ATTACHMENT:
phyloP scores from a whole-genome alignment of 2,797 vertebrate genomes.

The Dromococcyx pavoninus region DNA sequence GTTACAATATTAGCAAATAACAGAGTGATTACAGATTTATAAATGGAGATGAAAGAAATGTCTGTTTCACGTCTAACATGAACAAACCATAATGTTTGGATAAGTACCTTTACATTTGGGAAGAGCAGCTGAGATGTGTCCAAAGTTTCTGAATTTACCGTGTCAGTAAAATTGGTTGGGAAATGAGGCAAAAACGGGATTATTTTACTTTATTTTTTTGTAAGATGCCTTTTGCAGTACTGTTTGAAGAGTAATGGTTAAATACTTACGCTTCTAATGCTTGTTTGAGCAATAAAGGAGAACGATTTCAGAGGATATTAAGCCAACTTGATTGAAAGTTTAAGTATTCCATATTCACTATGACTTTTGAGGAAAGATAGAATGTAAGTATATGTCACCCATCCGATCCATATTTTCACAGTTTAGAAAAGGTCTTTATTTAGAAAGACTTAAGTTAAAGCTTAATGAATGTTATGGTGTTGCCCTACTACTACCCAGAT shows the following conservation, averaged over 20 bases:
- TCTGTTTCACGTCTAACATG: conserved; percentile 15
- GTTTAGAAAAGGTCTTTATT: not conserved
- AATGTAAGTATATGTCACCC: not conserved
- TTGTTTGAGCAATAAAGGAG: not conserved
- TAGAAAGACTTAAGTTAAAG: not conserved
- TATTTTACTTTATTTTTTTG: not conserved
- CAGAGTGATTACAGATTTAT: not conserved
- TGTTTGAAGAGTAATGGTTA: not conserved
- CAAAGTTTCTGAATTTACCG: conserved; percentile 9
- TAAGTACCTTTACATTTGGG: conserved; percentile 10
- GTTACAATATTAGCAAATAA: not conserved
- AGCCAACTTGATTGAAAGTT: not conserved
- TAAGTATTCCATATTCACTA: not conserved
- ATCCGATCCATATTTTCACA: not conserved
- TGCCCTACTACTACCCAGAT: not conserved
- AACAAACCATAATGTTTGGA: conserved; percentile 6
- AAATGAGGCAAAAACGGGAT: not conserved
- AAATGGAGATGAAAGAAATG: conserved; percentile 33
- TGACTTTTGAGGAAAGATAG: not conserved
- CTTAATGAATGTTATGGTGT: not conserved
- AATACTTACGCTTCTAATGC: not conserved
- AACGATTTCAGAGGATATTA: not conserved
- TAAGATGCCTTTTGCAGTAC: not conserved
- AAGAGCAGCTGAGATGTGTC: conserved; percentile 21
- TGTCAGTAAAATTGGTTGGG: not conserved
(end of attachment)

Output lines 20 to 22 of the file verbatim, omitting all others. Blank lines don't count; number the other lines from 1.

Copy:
- AAATGGAGATGAAAGAAATG: conserved; percentile 33
- TGACTTTTGAGGAAAGATAG: not conserved
- CTTAATGAATGTTATGGTGT: not conserved